After the free access type has been selected, notice the next field: “Grant access” This access group will either grant access to the resource (which you’ll setup in just a moment) after you add the user here, or automatically after the user accepts their email invitation and creates a valid account on your Webflow site. For this walk through, select after the user signs up and verifies their account. Notice the restricted content section. When tapping your mouse into the field nothing shows up.
This is because you haven’t yet added any restricted content for this access group to govern.
Let’s do that 😃 Tap the “create” button for this new access group. Notice it’s been successfully created. Go back to Users (left side panel). Notice you’re down from 2 to 1 steps remaining 🥳
Make Content Restricted Access Only (Gated)
Tap the “add folder’s and pages” link. You’ll be dumped out to the Pages pane. Create a new folder for your static pages. Nothing different so far. Do the same you’ve always done. But notice the new section now.
Select “specific members only” for this folder.
This is the magic ✨
This is what links your access group to a specific page / folder. Choose the access group you just created. And tap the “create” button (top right) to create this folder. And there it is, your new folder. Notice, if you look really close, the new folder icon. It denotes restricted access. Time to create a new static page within this folder.
Any pages you add to this folder will be gated by your folders access group setting.
Only users who belong to that access group may access pages within this folder. Create a new static page. Nothing different here. The same as you’ve always done. Notice the new section “Access Control” in the page settings.
You can’t change anything because you’ve added this static page within a folder that has an access group already applied.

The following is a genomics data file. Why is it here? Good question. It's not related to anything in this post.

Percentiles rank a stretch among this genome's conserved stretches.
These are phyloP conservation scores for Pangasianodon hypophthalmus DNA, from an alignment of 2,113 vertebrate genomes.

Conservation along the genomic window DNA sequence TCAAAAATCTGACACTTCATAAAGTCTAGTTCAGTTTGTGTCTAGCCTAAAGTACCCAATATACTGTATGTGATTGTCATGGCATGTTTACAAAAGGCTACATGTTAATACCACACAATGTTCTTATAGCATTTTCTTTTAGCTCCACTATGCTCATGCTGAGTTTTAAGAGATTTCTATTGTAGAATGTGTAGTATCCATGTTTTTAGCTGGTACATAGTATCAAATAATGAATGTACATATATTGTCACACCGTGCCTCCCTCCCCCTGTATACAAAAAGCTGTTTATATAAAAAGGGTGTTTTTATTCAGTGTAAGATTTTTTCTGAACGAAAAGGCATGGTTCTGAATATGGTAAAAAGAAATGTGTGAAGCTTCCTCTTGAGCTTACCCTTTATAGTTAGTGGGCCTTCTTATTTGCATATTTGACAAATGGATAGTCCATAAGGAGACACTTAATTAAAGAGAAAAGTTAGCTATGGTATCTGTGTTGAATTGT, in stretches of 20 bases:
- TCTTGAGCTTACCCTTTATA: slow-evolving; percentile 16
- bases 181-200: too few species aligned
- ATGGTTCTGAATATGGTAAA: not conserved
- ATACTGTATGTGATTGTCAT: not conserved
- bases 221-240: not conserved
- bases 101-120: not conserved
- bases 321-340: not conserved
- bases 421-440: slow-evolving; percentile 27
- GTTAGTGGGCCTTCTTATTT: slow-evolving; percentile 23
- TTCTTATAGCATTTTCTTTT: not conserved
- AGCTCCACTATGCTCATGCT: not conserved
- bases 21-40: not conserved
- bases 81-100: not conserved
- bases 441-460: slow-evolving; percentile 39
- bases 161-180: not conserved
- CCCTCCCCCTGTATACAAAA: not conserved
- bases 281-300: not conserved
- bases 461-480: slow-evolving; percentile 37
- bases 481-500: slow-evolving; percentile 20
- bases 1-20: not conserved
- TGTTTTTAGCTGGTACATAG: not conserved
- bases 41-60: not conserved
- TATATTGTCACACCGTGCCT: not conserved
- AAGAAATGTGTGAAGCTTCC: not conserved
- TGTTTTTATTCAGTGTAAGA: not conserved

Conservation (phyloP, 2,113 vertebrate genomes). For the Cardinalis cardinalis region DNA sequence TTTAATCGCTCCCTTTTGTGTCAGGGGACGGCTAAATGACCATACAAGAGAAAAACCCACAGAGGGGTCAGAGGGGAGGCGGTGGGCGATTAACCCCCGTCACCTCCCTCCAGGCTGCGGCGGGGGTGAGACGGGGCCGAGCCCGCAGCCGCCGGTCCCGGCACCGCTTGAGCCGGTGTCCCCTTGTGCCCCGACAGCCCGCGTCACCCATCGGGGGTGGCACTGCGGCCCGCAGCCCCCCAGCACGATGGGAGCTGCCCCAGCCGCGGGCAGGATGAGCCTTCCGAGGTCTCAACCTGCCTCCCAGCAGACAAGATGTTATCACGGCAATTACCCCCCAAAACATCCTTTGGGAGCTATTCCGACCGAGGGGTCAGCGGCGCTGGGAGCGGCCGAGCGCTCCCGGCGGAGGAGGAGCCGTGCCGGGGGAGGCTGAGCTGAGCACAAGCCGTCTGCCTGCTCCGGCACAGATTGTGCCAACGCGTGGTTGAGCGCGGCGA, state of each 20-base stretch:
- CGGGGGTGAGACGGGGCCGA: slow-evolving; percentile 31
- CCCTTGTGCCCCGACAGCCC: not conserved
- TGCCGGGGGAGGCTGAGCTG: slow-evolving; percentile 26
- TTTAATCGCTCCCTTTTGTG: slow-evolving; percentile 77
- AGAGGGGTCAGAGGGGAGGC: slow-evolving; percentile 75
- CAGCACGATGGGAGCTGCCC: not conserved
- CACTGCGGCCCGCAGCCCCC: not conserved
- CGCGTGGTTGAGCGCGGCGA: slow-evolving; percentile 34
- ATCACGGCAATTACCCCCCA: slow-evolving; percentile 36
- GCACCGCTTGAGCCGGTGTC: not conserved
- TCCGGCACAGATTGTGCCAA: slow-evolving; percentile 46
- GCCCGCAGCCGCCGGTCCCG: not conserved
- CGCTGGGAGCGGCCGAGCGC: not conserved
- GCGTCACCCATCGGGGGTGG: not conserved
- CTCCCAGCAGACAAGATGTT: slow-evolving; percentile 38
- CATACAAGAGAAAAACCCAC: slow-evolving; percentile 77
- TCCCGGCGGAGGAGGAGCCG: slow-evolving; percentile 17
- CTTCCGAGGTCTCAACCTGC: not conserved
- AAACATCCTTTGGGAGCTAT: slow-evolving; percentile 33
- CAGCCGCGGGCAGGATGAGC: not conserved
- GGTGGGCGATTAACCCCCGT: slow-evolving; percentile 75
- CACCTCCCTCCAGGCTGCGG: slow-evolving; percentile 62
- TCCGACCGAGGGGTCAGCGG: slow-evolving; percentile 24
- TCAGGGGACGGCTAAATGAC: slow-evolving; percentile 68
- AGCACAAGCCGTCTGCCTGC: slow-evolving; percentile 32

If you added a static page outside of this folder you’d be able to apply an access group specifically to it.
🤯 Starting to see the power? Tap the “create” button for this new static page. Open up this new static page. Add some content to it. And go back to Users (left side panel). Notice your setup is complete 😅
Optional Setup Steps
If you noticed, there are 2 setup options we skipped and Webflow didn’t include those options in it’s count of remaining steps.
Those are intended for use with eCommerce sites, and this is not an eCommerce site.
For this walk through I am not setting up an eCommerce site (would you like me to walk through that? email and let me know: firstname.lastname@example.org).
Time to try your new Memberships site!
Test Your New Webflow Membership Site
Go back to your home page. Publish your site. Publishing is the same as it’s always been. Nothings changed.
Accept Your Email Invitation
But before opening your new site, return to your invitation email. You’ve setup gated content, governed by an access group, and you can now test the entire flow.
Tap the “create account” button from within your email invitation. You’ve landed on your new sign up page with an invitation token passed in the URL. This tells Webflow to pre-populate the email address you were invited from. Since this is just your typical Webflow form, everything you’re already used to works just the same. With the form filled out, tap the sign up button. 💥 Boom!
You’ve created a new account on your Webflow site and are now presented with the log in form to sign in.
This could be a bit smoother than it is. And from what I’ve seen, Webflow is aware of this fact as community members have provided that feedback.
I’m sure they’ll make this a smoother process, soon.
Until then, a little patients will go a long way 🙏 as with very little effort you’ve been able to bolt on massive, native power to your Webflow site ( in very little time ). Go ahead and log in. 💥 Bam!
You’ve logged in. But how do you know you’ve logged in?
Nothing say’s you’ve logged in, it’s just a blank white home page!
Let’s fix that now.
Create a Log In / Log Out Button
Go back to your Webflow Designer. Open up the Home page.
Add some basic content as a quick test.
Re-publish your site. Reload your live site and find your new content. Great, it’s all working as expected, and remember, at this point you are logged in.
Let’s keep improving things… Flip back to your Webflow Designer.
Open the add elements pane. Scroll down. And find a new element under the Users section.
This is the Log In / Log Out button.